Manchester United 2011/12 position-by-position review: Goalkeeper

MANCHESTER, ENGLAND - SEPTEMBER 18: David de Gea of Manchester United celebrates his team's third goal during the Barclays Premier League match between Manchester United and Chelsea at Old Trafford on September 18, 2011 in Manchester, England. (Photo by Clive Brunskill/Getty Images)

Throughout the upcoming week, I hope to be able to provide a review of each Manchester United player's 2011/12 season. I'll be segmenting posts in a position-by-position (goalkeepers, central-defenders, full-backs, central-midfielders, wingers, & strikers) manner and the first one up is for our goalkeepers. Each review will organized by the following:

* 'What we thought' - the general and overall expectations that we had for this position prior to the season.

* 'What we got' - On an individual basis, I'll provide a review of the season.

* What lies ahead?' - The outlook next season for the position and a discussion if reinforcements are needed.

Useful statistics are currently limited for goalkeepers but the table below provides some perhaps informative ones for United's this past season:

The Busby Babe

Appearances

Goals conceded

Saves

Save %

Pass completion %

Long Balls per game

Successful Long Ball %

DE GEA

Prem

29

29

102

77.9%

57.8%

4.38

37.9%

UCL

4

7

11

61.1%

59.8%

6.50

51.0%

LINDEGAARD

Prem

8

4

18

81.8%

58.2%

3.63

32.6%

UCL

2

1

7

87.5%

66.7%

9.00

47.4%

AMOS

Prem

1

0

2

100%

71.4%

5.00

55.6%

UCL

-

-

-

-

-

-

-

What we thought

If we are all honest, most of us would admit that we had little idea what to expect from the men between the posts for the 2011/12 season. What we did know though was that newly acquired David de Gea, or Anders Lindegaard, had enormous gloves to fill as the 2010/11 season was one that saw Edwin van der Sar end his career as arguably the outstanding goalkeeper in England -- and perhaps on the continent. There wasn't a weakness, only standout ability in all facets of goalkeeping: terrific shot-stopper, full command of his box, tremendous ability on the ball with his feet, and seemingly superb ability to organanize United's defensive shape.

Although de Gea began the season at just 20-years-old, his pedigree was impressive. He was already a Europa Cup winner from his time with Atletico Madrid and he was also a U-21 European champion from his time with that Spanish national team. Sir Alex Ferguson and the United scouting staff had been following the talented youngster for a few years and the believed £18 million transfer fee that the club paid for de Gea's services brought about tremendous expectation. However, not a lot was known about the Spaniard and there were concerns over his age and whether he was ready for the physicality of the Premier League -- the latter is a lesser concern elsewhere on the continent. As for Lindegaard, he was winning many fans over with his confident and pleasant personality but the Dane was an unknown too.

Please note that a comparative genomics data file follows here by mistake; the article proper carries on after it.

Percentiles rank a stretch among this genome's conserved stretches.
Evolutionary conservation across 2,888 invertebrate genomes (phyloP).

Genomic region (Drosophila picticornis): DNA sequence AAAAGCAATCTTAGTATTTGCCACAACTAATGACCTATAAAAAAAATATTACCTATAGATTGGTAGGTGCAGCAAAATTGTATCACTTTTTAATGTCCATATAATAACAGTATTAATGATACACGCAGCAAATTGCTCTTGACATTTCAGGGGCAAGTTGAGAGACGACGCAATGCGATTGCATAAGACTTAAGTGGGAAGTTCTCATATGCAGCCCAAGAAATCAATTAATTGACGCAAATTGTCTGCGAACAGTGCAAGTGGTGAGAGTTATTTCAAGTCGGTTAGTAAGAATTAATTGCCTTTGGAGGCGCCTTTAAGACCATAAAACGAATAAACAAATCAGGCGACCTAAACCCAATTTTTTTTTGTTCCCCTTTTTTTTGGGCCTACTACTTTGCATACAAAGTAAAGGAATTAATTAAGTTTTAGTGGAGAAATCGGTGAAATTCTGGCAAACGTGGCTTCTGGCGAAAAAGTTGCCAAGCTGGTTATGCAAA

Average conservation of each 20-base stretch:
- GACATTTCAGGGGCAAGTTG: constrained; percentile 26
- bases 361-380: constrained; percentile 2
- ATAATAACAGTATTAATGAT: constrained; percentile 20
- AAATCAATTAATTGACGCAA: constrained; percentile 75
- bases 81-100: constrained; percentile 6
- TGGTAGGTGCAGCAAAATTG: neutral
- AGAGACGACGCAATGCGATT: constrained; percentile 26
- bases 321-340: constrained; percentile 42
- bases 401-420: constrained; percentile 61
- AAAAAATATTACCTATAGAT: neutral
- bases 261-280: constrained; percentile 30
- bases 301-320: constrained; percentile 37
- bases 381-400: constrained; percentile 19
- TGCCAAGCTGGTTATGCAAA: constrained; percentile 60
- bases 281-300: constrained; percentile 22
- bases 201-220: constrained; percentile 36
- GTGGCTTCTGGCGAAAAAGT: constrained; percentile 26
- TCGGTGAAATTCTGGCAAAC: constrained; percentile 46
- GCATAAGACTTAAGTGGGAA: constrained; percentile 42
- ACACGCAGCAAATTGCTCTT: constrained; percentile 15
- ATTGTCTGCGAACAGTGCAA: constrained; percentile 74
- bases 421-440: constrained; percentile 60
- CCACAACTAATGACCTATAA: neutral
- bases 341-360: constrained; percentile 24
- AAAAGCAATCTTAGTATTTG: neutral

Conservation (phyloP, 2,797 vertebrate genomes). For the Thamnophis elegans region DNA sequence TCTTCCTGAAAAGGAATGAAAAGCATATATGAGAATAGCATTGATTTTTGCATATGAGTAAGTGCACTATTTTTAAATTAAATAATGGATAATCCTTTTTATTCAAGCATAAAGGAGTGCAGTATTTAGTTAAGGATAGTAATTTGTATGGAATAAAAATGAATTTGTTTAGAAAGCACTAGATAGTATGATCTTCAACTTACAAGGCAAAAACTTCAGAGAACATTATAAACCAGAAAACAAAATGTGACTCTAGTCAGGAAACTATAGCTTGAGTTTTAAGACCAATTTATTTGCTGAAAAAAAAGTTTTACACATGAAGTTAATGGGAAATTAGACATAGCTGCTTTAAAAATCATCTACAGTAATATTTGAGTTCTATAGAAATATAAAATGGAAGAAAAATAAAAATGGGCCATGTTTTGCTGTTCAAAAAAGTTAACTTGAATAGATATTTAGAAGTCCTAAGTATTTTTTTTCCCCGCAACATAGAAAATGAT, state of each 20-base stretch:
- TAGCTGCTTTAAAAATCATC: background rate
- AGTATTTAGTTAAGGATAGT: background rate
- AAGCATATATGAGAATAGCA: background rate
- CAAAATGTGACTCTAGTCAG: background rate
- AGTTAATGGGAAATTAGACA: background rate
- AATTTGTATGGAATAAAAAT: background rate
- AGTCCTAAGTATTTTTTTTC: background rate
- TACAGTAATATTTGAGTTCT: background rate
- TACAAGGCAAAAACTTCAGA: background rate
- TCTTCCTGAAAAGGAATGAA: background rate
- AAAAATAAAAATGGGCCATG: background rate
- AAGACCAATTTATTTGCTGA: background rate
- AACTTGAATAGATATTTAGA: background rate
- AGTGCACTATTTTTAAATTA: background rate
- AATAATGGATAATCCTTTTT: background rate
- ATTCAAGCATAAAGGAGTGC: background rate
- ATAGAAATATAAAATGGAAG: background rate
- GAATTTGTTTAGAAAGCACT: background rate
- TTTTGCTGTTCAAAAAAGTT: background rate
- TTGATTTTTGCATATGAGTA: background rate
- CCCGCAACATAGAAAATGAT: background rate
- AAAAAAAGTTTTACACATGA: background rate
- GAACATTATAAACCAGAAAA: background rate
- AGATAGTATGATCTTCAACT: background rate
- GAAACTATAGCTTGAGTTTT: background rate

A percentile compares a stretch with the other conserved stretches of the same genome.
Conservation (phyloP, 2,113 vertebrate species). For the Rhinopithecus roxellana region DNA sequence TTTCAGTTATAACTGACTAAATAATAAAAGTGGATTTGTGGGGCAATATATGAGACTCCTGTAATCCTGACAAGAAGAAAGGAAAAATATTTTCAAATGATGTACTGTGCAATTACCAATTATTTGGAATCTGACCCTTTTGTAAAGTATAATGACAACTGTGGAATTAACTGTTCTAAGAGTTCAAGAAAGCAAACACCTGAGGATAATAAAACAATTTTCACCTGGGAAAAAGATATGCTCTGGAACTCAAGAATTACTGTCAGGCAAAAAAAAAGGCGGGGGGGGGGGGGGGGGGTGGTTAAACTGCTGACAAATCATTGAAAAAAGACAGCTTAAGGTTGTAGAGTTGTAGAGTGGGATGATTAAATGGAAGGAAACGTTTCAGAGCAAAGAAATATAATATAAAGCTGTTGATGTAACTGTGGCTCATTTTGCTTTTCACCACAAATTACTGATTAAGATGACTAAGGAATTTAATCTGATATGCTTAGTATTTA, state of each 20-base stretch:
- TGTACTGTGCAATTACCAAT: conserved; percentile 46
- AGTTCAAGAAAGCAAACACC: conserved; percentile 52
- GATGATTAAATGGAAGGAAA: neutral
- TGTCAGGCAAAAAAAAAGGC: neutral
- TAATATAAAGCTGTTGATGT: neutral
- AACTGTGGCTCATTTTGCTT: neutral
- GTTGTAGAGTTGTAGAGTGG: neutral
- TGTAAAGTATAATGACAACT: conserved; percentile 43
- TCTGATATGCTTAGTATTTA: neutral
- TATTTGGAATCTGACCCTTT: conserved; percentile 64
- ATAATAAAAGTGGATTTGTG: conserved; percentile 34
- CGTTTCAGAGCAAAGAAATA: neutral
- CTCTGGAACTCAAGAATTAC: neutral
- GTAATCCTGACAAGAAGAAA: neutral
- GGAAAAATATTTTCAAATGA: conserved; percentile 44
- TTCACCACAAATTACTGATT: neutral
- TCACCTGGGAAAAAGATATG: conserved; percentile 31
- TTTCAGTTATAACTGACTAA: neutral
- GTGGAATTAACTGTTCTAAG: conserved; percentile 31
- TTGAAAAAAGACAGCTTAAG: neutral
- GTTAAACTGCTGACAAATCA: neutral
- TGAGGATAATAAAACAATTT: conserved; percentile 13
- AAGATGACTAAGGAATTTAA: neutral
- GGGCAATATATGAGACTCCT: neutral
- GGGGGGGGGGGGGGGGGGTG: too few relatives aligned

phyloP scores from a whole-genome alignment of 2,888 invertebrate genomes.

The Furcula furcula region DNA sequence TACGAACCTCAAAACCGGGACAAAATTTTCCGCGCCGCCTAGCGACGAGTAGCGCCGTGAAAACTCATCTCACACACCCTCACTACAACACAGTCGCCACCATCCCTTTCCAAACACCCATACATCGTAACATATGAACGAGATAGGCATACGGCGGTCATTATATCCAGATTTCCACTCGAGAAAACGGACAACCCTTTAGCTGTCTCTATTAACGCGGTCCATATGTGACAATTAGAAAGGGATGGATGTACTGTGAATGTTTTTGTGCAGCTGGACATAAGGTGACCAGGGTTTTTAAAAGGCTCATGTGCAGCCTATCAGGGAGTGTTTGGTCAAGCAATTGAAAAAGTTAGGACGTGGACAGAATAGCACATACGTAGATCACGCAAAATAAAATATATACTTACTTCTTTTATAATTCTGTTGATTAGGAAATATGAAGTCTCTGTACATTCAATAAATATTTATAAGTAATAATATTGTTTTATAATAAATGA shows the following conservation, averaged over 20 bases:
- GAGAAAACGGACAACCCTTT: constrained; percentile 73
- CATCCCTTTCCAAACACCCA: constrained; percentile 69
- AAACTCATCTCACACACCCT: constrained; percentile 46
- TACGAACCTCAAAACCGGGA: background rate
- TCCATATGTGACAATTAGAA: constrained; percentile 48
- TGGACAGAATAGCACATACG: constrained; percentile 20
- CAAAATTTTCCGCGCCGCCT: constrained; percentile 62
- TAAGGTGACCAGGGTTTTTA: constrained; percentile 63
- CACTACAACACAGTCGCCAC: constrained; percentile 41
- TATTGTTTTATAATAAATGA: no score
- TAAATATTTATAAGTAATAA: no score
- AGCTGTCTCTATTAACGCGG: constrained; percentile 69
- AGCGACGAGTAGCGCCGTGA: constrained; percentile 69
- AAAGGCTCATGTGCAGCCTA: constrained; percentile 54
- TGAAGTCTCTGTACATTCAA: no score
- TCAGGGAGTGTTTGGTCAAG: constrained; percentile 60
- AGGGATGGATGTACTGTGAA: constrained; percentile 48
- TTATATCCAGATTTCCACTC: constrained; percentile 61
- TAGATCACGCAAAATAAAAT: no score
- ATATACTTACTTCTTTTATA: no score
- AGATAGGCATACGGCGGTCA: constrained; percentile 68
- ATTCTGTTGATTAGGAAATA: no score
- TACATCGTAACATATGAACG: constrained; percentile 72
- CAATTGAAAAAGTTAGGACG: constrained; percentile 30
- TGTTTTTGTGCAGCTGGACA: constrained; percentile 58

What we got

David de Gea - A mixed bag. But he was never as poor between August through December as most pundits claimed and he was certainly better between February through May than most gave him credit for. At least for the latter stretch, nearly all United fans seemed to unite in acknowledging de Gea's outstanding form during that time.

One could be forgiven if it seemed to them that pundits and neutrals were waiting to pounce on the skinny Spaniard if he were to make any early mistakes. Unfortunately, his indecisiveness during a cross for a Joleon Lescott header and his inability to deal with a savable shot from distance by Edin Dzeko during the Community Shield versus Manchester City at Wembley provided the spark for the criticism fire -- gasoline was poured on it a week later when he failed to deal with a savable shot by Shane Long in the league opener versus West Bromwich Albion. After blunders versus Basel and Blackburn, the Spaniard was benched just after the new year and Lindegaard got his opportunity.

The Dane soon sustained what turned out to be a season-ending injury and de Gea was back in goal as United's No. 1. From here, he sparkled. And perhaps the moment that turned his season around was this world-class save on a Juan Mata free-kick during stoppage-time of a 3-3 contest at Stamford Bridge:

David de gea great save versus Mata (Chelsea vs ManU) [HD] (via SoccerMH)